As C.S. Lewis notes, liturgical prayers can set "our devotions free"... and prevent us from "getting too completely eaten up by whatever happens to be the preoccupation of the moment (i.e., war, an election, or what not)."

Lewis notes that in the liturgical prayers of the Church, "The permanent shape of Christianity shows through." (Letters to Malcolm, 1 April 1952) 

Note how that permanent shape is expressed in these liturgical prayers.

Liturgy of St. John Chrysostom (Antiochian Orthodox)

Heavenly King, Paraclete, Spirit of truth, 
present in all places and filling all things, 
Treasury of good and Master of life; 
come and dwell within us, cleanse us from all stain, and save our souls.

Prayer of Humble Access (Anglican)

We do not presume to come to this thy Table, 
O merciful Lord, trusting in our own righteousness, 
but in thy manifold and great mercies.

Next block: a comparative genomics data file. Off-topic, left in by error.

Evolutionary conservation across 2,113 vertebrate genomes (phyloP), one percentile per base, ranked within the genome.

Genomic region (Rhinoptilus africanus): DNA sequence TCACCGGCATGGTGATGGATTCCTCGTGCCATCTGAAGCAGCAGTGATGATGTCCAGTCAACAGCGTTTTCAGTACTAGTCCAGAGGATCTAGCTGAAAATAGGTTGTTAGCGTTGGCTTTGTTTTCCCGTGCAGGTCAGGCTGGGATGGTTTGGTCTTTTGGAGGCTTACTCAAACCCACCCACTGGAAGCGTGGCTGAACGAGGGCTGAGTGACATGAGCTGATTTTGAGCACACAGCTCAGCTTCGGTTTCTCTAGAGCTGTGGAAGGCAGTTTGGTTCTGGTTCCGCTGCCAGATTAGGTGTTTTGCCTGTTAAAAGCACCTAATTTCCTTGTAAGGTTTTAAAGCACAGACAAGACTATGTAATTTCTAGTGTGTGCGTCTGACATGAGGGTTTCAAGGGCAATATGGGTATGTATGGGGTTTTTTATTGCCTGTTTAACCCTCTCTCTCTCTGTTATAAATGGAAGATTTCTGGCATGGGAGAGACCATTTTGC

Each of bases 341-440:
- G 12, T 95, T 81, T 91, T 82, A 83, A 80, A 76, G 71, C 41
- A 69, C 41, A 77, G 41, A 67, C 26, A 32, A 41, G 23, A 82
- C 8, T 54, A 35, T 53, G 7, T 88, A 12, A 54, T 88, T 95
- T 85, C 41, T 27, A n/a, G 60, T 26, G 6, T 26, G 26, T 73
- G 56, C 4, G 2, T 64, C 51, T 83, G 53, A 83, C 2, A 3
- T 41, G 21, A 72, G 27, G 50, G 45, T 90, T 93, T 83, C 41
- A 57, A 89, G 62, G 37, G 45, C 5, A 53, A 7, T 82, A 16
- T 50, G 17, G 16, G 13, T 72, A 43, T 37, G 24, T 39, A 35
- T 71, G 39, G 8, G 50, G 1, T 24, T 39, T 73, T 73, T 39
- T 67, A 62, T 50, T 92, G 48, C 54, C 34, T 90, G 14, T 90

We are not worthy so much as to gather up the crumbs under thy Table. 
But thou art the same Lord, whose property is always to have mercy: 
Grant us therefore, gracious Lord, 
so to eat the flesh of thy dear Son Jesus Christ, 
and to drink his blood, 
that our sinful bodies may be made clean by his body, 
and our souls washed through his most precious blood, 
and that we may evermore dwell in him, and he in us. Amen

Liturgy of Malabar (Oriental Orthodox)

Holy art thou, God, the Father of Truth,
from whom all fatherhood in heaven and earth is named;
holy also is thine Only Begotten Son, our Lord Jesus Christ,
by whom all things were made;
holy also is the Spirit, the giver of all truth,
by whom all are sanctified.
Woe to me! Woe to me!
for I am undone, because I am a man of unclean lips